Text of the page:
SAG-AFTRA and advertisers reach deal on new commercials contract

A scene from Taco Bell "Viva Young" commercial that ran during the Super Bowl.
(Taco Bell / MCT)

After seven weeks of negotiations, SAG-AFTRA and a group representing advertisers said they reached a deal on new contracts covering actors and other performers who work in television and radio commercials. But neither group wanted to broadcast the details of the deal.

SAG-AFTRA, which has more than 165,000 members, and the Joint Policy Committee representing the advertising industry said Saturday morning they reached an agreement on new tentative contracts, which is subject to approval by the SAG-AFTRA national board later this month.


Union and advertising industry leaders hailed the agreement without disclosing terms, saying no details would be released until the board reviews the package at its April 20-21 meeting.

Terms of the proposed contracts will be closely scrutinized by rank-and-file commercial actors, many of whom have seen their incomes shrink in recent years as more work has migrated to the Internet and cable television, where payments are substantially lower than broadcast television.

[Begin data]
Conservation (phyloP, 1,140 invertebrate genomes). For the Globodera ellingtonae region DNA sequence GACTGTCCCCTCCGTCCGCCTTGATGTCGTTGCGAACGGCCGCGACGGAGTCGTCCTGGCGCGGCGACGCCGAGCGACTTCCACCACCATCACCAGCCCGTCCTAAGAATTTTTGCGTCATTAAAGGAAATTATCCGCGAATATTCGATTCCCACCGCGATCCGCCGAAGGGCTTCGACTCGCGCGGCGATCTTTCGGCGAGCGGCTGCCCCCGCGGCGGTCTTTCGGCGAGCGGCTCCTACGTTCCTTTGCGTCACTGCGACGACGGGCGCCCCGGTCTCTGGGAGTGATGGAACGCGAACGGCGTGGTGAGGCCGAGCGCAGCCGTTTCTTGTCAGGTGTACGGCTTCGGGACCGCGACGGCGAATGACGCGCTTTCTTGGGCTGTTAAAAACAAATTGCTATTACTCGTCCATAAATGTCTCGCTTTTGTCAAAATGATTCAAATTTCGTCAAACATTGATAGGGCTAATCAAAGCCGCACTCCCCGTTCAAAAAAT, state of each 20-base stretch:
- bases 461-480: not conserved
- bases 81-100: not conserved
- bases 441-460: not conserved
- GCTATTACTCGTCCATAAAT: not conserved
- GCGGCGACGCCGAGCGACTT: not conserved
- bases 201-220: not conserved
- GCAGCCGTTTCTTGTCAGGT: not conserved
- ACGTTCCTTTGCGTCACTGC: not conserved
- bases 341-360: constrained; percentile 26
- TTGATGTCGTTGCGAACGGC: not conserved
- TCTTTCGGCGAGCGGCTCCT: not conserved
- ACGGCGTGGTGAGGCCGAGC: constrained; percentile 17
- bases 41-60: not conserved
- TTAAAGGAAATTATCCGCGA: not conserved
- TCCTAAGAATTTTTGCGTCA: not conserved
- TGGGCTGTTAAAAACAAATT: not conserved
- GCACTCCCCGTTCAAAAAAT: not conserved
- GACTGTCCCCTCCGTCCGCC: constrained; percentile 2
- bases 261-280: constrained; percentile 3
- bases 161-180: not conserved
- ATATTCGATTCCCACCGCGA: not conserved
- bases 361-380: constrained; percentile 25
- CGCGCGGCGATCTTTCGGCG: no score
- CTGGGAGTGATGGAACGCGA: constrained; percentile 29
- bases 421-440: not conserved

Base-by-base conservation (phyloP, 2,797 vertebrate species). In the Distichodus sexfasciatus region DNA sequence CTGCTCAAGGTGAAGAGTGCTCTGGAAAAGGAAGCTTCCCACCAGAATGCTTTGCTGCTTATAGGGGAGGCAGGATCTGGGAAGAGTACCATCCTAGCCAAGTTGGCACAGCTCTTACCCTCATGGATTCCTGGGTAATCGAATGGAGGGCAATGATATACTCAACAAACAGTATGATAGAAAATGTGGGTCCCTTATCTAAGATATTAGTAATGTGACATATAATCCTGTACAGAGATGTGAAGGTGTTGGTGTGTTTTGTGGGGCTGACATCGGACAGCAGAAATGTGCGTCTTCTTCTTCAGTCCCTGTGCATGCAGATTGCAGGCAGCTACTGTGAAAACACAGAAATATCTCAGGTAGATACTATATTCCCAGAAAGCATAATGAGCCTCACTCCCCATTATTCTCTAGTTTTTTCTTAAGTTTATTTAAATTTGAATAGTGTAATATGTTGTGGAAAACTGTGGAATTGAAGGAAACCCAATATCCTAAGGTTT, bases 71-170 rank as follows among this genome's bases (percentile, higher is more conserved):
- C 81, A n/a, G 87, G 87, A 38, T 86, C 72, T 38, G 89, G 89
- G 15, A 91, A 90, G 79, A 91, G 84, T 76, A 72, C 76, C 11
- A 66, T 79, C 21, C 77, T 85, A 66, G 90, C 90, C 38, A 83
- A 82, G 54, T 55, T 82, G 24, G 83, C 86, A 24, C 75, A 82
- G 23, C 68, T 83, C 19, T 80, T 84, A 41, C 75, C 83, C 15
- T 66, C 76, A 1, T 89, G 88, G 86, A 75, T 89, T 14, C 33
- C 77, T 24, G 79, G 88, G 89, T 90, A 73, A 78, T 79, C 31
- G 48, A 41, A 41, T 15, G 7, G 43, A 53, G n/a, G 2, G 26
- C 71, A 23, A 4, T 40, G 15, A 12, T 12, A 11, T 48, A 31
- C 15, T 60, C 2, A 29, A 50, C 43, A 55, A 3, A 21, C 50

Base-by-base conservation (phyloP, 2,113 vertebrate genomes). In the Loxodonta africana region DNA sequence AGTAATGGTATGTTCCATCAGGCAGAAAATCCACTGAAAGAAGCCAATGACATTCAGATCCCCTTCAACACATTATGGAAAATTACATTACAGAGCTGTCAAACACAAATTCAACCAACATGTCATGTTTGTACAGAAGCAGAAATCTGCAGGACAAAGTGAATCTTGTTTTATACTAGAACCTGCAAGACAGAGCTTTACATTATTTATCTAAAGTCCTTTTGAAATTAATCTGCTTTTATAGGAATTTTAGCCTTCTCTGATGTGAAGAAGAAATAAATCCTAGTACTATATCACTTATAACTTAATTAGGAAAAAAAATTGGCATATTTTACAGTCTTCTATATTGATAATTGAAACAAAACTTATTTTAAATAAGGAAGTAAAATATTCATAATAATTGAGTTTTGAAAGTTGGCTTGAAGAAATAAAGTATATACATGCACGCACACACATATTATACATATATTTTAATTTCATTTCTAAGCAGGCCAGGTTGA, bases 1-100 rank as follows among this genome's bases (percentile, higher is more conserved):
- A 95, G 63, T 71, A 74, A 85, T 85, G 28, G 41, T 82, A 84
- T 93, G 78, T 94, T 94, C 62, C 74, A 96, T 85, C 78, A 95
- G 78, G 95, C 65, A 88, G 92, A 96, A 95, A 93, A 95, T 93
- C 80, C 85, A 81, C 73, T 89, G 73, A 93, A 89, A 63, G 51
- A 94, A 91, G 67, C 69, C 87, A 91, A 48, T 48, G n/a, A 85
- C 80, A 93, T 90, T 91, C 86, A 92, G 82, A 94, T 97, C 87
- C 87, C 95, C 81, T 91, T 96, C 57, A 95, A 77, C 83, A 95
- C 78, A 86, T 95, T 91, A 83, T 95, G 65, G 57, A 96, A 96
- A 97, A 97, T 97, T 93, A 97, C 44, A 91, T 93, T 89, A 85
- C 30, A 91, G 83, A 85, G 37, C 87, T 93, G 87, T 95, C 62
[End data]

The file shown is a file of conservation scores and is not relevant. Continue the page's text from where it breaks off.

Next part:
“These contracts provide our members with the solid foundation they need to sustain their careers and families,” SAG-AFTRA National Co-President and Negotiating Committee National Chair Roberta Reardon said in a statement. “I am very grateful to our negotiating committee which came together and worked as one to ensure a strong contract for their sisters and brothers who work in the commercials area.”

Joint Policy Committee Lead Negotiator Douglas J. Wood also cited “important industry gains in key areas,” without elaborating. “These negotiations have been a positive and productive continuation of our longtime partnership with commercial performers and their representatives,” Wood said in a statement.

The JPC and SAG-AFTRA began negotiations on Feb. 14. The current agreements were set to expire Sunday.


The negotiation marks the first since the Screen Actors Guild merged a year ago with its smaller sister union, the American Federation of Television and Radio Artists.


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